FESTIVAL 8-10pm continued


Martin Bigpig: My Grandmother Was A Bearded Lady


‘Pig laughs: Martin Bigpig

The more comedians you see, the more you realise that, irrespective of the material, that being funny is something God-given. It's like being able to sing. You’re either born with a singing voice or you aren't. It's true that many great vocalists can't sing, but if you can then you're off to a flying headstart. Belfast's Martin Bigpig was born, excuse my French, a funny fucker

The theme to this show, given away in the title, sees Bigpig giving Jim Rose a decent run for his money, but it's the way he plays an audience that makes this work. You will be left gasping for air, you will laugh so much. (Ross Holloway) I Martin Bigpig (Fringe) The Stand (Venue 5) 558 7272, until 29 Aug, 8.20pm, £5 (£4).

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THEATRE REVIEW Will's One And Only Time Deprivation Play


Oh dear, oh dear, oh dear. Part of an experiment, a man is placed in a room by people we know only as THEY. He meets other characters, but it’s unclear whether they're active participants or other subjects. The problem here is that the confusion facing the central protagonist also faces the audience. Thus it’s difficult to follow the development of the narrative. Further, the text is so weak that we don’t care about any of the characters.

The play attempts to tackle some heavy material but is far too lightweight to add any insight. The actors perform reasonably well, but you can't make a silk purse out of a sow's ear. (Davie Archibald)

I Will’s One And Only Time Deprivation Play (Fringe) Fletcher Players and Footfa/l Productions, Greyfriars Kirk House (Venue 28) 225 3626, until 22 Aug, 8.55pm, £4.50 (£3.50).


The Purple Pineapple Show - Medusas a: a: it

The horrors of being a single female just the wrong side of 29 when the biological clock is relentlessly ticking down - the desperate search for millennium man. All this and more is explored in great gynaecological depth by two wickedly foul-mouthed Scottish lasses.

There are some fantastic laugh out loud moments as the ladies go loopy with celibacy. Christ, the furniture wasn't even safe. It ended up being quite an eye-opener, even if it did wear a bit thin over an hour. But this one‘s really for the girls. Add on a star or two if you don‘t have a willy.

(Ross Holloway).

I Medusas (Fringe) The Purple

Pineapple Show, Observer Assemny

(Venue 3) 226 2428, until 30 Aug,

8pm, £9I£8 (£8/f 7). . v

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Snake Charmers: The Purple Pineapple Show

THEATRE REVIEW The Speculator iii


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0f questionable value: The Speculator

Watching David Greig's The Speculator makes you feel like Edward Scissorhands trying to juggle water-filled balloons. You get drenched with


Greig's seeds are sown in a fertile period of history Paris 1720 - when our tired old addictions were all fresh: money, cigarettes, chocolate. It was also a period of temporary alchemy. European trash briefly became American gentry and gold transubstantiated into paper.

Greig's narrative follows the fortunes of two couples and an eternal triangle: John Law, exiled Scot in Paris who 'owns' a quarter of the earth's resources. and his mistress; guileless natterbox Lord Islay of Islay who falls for a French ex-nun nearly twice his age; and playwright Pierre Marivaux,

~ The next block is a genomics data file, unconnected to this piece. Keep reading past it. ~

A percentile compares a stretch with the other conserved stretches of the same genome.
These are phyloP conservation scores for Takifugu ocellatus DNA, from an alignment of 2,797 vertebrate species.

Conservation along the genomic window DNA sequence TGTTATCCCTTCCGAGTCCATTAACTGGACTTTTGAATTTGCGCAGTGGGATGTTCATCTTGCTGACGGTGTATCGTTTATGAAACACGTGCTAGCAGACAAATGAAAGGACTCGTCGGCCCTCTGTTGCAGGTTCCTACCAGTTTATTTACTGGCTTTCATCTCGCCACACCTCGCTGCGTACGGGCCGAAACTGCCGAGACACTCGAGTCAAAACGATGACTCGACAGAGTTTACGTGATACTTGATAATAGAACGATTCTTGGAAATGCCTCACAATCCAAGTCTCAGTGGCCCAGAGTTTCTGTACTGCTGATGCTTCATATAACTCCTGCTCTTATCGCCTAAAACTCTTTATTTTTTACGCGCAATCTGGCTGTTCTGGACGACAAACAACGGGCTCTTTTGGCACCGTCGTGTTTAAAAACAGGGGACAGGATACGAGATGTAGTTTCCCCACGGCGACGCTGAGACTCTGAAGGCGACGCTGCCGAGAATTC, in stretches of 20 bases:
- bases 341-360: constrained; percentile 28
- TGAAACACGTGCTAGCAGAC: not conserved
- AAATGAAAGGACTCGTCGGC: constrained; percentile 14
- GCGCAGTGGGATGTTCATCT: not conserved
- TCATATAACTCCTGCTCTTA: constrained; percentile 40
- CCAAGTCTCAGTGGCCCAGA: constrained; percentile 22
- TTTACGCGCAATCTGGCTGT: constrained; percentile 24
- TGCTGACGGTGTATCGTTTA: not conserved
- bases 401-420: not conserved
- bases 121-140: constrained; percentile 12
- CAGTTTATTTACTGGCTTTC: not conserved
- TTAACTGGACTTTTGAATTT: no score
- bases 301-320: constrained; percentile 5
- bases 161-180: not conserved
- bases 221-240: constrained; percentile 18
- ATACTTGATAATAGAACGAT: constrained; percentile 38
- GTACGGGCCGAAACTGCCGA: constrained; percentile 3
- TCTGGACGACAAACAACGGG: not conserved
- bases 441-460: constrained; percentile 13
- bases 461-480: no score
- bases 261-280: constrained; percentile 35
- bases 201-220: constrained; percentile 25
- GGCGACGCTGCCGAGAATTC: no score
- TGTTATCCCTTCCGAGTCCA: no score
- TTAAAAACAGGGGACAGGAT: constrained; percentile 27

his heiress wife and actress mistress.

Characters continually try to differentiate between faith and reality, both theatrically, romantically and financially. What is the best way to get power and influence: violence? nobility? money? honesty? And it all comes back to value in the end: the value of money; of good looks; of love.

The acting and luscious stage management is superb, but muddy direction and the demanding near three hour script creeps into over-indulgence and lacks resolution. ’Theatre doesn't tell us anything,’ says Marivaux. 'Well it

should,’ says Islay. (Gabe Stewart)

I The Speculator (International) Traverse Theatre Company Royal Lyceum Theatre, 473 2000, until 22 Aug, times vary, £6—f22.

THEATRE PREVIEW The Morning After (A Hangover Mystery)

We've all been there. Shivers, hot flushes, mouth drier than the arse on a desert toad. Hangovers can be cruel. But for Dave (protagonist of this Fringe debut from shiny new theatre company Thingimijig) the headache really kicks in when he awakes from the excesses of the night before to discover that a heinous crime has been committed.

This detective story send-up is the first original comedy from the group whose performing history includes dazzling the shoppers of Birmingham city centre with their street Shakespeare. They're bringing The Morning After to Edinburgh following its recent successful Wolverhampton premier.

’Vomit features heavily,’ admits Thingimijig’s Toni Griffiths. ’lt's definitely not for the faint hearted.’ For those who gag at the mere prospect of puke, the play also features a psycho stalker and a vanishing pussy as well as a nourishing dose of Young Ones-style humour.(Allan Radcliffe)

I The Morning After (A Hangover Mystery) (Fringe) Thingimijig Theatre Company, Greyfriars Kirk House (Venue 28) 225 3626, 24-30 Aug, 8.50pm, £4.50 (£3.50).


This grey-haired, tank-topped comic has the same kind of delivery as the late Bill Hicks, but that's where the similarity ends. The amazingly laid-back Henley isn’t half as venomous or paranoid as the master of scorn could be.

Playing the American abroad and providing a good mix of the personal and the political, he has some fresh comments on the errant Mr Clinton, and commendable things to say about Andrew Lloyd Webber, Celine Dion and oral sex.

The only minus point is that potentially hilarious jokes aren't developed. So we’ll never know why he likes Ricky Martin so much. (Dawn Kofie)

I Vic Henley (Fringe) Observer Assembly (Venue 3) 226 2428, until 29 Aug, 9.45pm, £10/f9 (£9/f8).